Neuronavigation is a precision-based surgical technology performed with the help of a group of computer-assisted systems that enable the neurosurgeon to navigate within the confines of the human skull and vertebral column. It is also the latest in image-guided and non-invasive neurosurgical techniques. It provides orientation to the neurosurgeon during surgery to map a precise and suitable surgical plan. Neurosurgeons require high levels of accuracy while they perform various neurosurgical techniques, mainly because they operate around the brain, nerves, and the spinal column
Currently, neuronavigation shows a lot of promise, as it is being considered as the next big evolutionary step in the field of stereotactic surgery. This technique is also cost-effective and user-friendly. It is also a very useful prop and compliment to the neurosurgeons knowledge and expertise in relation to the anatomy of the brain, nerves, and spinal column.
History of neuronavigation:
Neurosurgeons have been using the neuronavigation technology for nearly 30 years. The development of state-of-the-art imaging techniques, robotics, space, and electronic technologies has together led to the welcome advent of neuronavigation during neurosurgery. The user-friendly, cost-effective, and precision-based nature of this technique has led to its emergence as an indispensable tool in the domain of neurosurgery. In fact, it has consistently replaced the older frame-based stereotactic surgical procedures in most neurosurgical set-ups. It is also expected to provide further benefits in this field due to progressive integration of intra-operative CT, USG, and MR imaging and robotic systems.
How does neuronavigation work?
The neuronavigator system consists of a pointer or microscope based system to achieve image guidance during surgery. Fiducial markers are attached to the patient’s head one day before surgery, by using a 3D low-angle shot sequence and open MRI scanner. Fiducial markers are objects placed in the field of vision or image system that appear in images as pointers or markers. These images are then transferred onto the neuronavigation computer workstation. During surgery the patient’s head is then fixed onto the head holder on the neuronavigator. The fiducial markers on the patient’s head are then registered onto the system by the surgeon, using the stereotactic pointing device available on the system.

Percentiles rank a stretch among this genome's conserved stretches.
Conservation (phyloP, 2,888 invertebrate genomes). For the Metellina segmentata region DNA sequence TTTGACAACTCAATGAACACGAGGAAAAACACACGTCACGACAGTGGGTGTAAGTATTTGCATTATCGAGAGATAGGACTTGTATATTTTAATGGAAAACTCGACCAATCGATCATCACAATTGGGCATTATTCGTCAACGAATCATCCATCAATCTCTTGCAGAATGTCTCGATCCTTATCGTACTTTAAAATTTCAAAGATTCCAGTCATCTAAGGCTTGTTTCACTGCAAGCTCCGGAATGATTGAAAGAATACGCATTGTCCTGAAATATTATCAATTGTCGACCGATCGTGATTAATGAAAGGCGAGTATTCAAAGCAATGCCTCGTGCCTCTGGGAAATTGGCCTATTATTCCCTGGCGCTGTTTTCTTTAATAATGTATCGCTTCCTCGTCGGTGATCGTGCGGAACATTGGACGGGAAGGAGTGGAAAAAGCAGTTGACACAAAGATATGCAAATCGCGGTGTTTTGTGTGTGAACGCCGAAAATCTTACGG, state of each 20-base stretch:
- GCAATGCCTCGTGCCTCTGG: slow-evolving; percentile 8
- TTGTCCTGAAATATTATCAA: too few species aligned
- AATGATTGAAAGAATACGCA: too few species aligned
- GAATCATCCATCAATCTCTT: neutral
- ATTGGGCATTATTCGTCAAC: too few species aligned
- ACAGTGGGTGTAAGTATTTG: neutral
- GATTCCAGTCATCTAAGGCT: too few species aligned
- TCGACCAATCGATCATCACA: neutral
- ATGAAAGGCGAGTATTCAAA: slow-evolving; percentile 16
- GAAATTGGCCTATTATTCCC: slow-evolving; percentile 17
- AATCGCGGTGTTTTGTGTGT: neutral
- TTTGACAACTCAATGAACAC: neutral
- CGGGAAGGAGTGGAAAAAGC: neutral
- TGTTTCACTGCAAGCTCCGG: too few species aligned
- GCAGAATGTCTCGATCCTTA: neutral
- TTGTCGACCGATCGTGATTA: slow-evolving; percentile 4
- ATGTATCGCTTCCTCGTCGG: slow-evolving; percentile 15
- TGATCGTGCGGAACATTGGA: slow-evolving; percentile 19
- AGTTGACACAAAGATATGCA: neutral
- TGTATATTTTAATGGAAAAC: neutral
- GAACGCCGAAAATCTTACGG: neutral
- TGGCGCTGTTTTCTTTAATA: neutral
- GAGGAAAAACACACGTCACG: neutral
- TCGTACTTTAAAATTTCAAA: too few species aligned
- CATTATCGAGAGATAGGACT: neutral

Neuronavigation for spinal surgery uses a slightly different technique, as the spine is much more flexible than the skull. Skin markers aren’t used for spinal surgery, but surface-matching and paired-point techniques are used instead to mark the characteristic anatomical landmarks of the vertebrae. The frame of the navigator is then fixed onto a spinous process of a vertebra within the surgical area.
The microscopes and the images within the system work together with the rest of the equipment to register and process these images to provide an accurate mechanical mapping of the neuroanatomy of the patient. Additionally, the neuronavigator also enables Magnetic resonance imaging during surgery without having to move the patient. This facility has further helped improve accuracy during neurosurgery.
Clinical uses of neuronavigation:
Neuronavigation is used in a variety of neurosurgeries to enhance the outcome of surgery and level of patient recovery. Here’s a comprehensive list of surgeries that have been done with the use of neuronavigation systems.
Localization of small intracranial lesions or tumors is the most frequently performed surgical technique using neuronavigation systems:
- Skull related surgery
- Intra cerebral biopsies and intracranial endoscopy
- Functional neurosurgery
- Epilepsy surgery, to localize and insert deep-brain electrodes within the hippocampus.
- Extra pyramidal movement disorders
- Surgery for Parkinson’s disease
- Colloid cyst removals
- Decompression of Superior Orbital Fissure Fracture
- Insertion of transpedicular screws in the cervical, thoracic, and lumbar spine
Neuronavigation helps the neurosurgeon calculate and localize small lesions within the skull and spinal column accurately, thus increasing the confidence of the neurosurgeon and the outcome of the surgery. This one important system has certainly changed the face of neurosurgery for the better, and is predicted to progressively multiply the successes of neurosurgery by manifold. In addition, the entry of the latest robotic technology is believed to give neuronavigation an enormous boost in the years to come.